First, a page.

A dear friend of mine, whom I have known since childhood, passed away on January 29 and I had the honour of speaking at his funeral service in Lacombe. We were close in age and became believers in Jesus at approximately the same time. We regularly exchanged, via email, our writings and opinions. We enjoyed occasional telephone conversations which would begin with discussion about our families, talk of friends and relatives at home and then invariably turn to Biblical topics, most notably Christian apologetics. I will miss him.
My friend’s passing caused me to ponder the matter of friendship. My first thought was, that while I have hundreds of acquaintances, I may not have very many close friends (what Anne of Green Gables would call bosom friends). Consequently, I probably don’t have any to spare, so I should treat them well.
How can you tell the difference between a friend and an acquaintance? George Elliott, pen name for Mary Anne Evans (1819 – 1880), wrote something very profound about friendship that I believe answers the question. She wrote, “Oh, the comfort, the inexpressible comfort of feeling safe with a person, having neither to weigh thoughts, nor measure words, but to pour them all out just as they are, chaff and grain together knowing that a faithful hand will take and sift them, keep what is worth keeping, and then, with the breath of kindness blow the rest away.”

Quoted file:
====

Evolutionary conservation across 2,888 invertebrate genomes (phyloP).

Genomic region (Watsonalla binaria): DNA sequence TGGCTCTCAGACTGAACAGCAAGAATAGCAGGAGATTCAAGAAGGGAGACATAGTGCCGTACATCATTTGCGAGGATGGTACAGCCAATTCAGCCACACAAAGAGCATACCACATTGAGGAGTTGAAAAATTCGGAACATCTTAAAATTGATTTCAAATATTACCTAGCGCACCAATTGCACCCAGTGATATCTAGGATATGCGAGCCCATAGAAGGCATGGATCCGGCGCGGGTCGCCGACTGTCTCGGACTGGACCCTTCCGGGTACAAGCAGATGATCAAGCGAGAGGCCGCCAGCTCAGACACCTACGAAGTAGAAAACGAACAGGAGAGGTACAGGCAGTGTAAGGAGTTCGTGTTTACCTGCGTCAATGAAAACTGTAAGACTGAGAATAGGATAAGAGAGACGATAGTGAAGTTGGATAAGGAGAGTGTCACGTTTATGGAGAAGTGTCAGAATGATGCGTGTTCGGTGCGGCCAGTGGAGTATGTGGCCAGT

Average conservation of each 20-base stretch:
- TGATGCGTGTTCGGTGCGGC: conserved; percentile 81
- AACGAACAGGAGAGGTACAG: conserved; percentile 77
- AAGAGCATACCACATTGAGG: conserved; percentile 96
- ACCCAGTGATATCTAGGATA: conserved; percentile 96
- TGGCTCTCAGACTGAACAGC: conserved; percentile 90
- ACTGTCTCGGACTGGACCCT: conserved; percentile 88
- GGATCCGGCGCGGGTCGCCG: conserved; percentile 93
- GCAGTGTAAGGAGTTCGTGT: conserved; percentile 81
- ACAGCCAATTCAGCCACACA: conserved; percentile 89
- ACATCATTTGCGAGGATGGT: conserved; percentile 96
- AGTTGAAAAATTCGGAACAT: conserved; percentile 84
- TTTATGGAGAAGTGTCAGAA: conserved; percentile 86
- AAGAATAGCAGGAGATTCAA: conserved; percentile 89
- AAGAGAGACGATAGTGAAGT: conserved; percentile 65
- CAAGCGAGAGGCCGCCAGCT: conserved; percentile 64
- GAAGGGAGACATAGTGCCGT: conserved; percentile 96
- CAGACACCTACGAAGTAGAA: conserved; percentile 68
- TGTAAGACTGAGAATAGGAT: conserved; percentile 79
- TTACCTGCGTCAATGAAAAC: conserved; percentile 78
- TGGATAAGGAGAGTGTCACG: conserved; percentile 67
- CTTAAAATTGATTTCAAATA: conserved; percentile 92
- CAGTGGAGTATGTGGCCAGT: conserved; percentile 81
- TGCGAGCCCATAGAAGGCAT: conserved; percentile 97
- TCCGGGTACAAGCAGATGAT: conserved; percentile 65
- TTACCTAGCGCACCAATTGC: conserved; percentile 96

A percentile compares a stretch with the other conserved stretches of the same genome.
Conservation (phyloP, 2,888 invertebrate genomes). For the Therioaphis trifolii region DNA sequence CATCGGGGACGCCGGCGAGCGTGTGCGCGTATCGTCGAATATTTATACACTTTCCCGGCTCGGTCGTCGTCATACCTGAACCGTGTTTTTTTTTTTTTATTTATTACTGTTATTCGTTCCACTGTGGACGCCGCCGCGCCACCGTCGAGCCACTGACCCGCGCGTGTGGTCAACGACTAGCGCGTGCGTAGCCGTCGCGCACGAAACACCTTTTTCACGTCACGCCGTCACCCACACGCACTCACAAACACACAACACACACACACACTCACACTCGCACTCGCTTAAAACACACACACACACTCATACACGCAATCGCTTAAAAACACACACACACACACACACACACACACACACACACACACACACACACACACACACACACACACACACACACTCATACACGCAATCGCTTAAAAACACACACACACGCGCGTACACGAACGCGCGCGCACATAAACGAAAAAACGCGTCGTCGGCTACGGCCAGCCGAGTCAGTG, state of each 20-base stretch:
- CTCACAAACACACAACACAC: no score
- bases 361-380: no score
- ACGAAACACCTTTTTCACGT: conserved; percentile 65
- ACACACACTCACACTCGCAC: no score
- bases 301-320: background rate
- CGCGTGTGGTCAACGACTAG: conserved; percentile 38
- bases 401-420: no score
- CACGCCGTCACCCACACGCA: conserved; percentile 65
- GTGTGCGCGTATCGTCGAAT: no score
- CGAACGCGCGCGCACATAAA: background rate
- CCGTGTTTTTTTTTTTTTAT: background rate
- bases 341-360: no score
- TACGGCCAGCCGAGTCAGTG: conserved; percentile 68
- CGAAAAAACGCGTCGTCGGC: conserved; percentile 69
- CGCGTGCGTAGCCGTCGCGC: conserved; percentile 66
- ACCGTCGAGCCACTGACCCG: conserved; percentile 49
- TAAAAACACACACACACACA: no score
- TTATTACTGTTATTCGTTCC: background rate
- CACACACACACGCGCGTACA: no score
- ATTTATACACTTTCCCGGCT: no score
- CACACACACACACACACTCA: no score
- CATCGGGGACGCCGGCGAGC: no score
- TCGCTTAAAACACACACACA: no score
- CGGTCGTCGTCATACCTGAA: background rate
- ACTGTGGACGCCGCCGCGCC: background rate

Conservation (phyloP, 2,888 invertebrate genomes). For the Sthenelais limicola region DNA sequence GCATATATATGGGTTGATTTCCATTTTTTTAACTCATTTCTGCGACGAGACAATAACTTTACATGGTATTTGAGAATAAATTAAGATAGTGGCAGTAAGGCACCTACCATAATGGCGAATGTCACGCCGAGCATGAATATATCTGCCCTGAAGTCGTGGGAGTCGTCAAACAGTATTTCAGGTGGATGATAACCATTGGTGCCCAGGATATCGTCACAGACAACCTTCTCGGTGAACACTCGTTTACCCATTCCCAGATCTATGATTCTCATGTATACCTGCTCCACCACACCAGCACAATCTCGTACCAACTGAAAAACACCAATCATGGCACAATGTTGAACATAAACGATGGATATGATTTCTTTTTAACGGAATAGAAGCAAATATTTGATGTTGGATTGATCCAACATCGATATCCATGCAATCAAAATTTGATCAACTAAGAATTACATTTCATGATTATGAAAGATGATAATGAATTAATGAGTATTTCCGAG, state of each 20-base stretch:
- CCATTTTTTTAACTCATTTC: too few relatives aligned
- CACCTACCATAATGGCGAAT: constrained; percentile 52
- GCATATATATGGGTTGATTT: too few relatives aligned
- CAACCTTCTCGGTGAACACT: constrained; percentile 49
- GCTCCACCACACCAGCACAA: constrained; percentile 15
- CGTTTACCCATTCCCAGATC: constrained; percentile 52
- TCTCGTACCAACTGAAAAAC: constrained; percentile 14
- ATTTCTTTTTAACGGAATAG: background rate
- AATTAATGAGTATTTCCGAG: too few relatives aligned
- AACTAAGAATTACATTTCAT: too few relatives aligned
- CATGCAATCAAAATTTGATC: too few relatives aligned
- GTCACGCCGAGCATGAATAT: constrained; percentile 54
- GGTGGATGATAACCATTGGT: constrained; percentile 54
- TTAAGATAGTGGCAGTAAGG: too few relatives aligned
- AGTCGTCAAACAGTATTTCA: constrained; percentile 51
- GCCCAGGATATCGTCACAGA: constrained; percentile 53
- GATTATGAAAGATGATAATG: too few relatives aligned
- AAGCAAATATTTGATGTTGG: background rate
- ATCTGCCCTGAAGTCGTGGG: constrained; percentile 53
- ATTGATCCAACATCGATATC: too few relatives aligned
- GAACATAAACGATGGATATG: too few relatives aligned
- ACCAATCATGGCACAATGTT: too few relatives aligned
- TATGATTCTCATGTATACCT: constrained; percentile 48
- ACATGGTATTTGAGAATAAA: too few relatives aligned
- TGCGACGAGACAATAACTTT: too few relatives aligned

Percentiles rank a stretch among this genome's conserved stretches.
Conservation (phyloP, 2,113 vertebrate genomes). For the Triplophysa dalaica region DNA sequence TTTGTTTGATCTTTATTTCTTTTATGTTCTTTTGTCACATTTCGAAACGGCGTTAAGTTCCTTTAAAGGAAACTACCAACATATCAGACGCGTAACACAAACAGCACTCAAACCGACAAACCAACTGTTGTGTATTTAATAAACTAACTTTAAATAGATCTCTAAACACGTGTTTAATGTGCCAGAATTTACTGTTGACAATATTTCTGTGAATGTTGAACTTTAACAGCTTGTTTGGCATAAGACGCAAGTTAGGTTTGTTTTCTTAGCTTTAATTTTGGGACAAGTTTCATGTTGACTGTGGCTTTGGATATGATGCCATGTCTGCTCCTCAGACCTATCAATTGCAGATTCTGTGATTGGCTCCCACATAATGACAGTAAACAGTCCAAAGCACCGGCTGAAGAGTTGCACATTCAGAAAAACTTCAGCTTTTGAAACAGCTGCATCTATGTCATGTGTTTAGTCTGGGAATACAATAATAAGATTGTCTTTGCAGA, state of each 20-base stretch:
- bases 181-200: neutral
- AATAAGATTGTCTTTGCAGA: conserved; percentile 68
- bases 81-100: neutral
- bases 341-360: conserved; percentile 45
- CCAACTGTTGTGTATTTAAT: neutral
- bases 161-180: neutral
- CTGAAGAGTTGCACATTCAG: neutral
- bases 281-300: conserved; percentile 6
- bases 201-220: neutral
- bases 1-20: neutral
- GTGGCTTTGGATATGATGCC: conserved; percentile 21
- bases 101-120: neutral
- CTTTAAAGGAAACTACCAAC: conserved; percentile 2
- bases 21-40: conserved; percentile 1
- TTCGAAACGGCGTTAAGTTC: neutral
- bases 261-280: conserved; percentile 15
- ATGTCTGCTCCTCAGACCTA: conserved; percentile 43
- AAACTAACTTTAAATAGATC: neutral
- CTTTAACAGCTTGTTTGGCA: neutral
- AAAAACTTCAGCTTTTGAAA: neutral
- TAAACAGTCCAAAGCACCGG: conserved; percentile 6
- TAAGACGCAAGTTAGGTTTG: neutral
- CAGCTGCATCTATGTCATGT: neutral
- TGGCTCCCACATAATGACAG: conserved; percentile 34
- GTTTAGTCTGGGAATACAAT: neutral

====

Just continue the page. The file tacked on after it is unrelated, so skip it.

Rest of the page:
Friendship needs to be built upon certain characteristics and requires intentionality and effort. Some years ago, Psychology Today surveyed 40,000 people and discovered that friendship rests upon three pillars. They are, in order of importance, trust which is the ability to be discreet with confidential information, loyalty and predictability, with warmth and affection coming in third. I would add integrity, for a faithful friend will intervene with honesty if their friend is wrong, or headed for injury. An old Jewish proverb says, “A friend is one who warns you.” This can be risky, but is often rewarding. Proverbs 27:5 states, “Better an open rebuke than hidden love.”
Having friends is important. The Bible says, “If one person falls, the other person can reach out to help. But those who are alone when they fall have no one to help them” (Ecclesiastes 4:10). This gate, of course swings both ways. If a friend is there to help me when I fall, then I need to be there for them when they fall. The first thing I did after learning of my friend’s death was to share the news with other friends. First my wife, after that, a close friend in my hometown and then a gentleman whom I have referred to as “my coffee buddy” for 20 years. All three encounters were most encouraging.
“Friends are like good health; you don’t realize what a gift they are until you lose them.”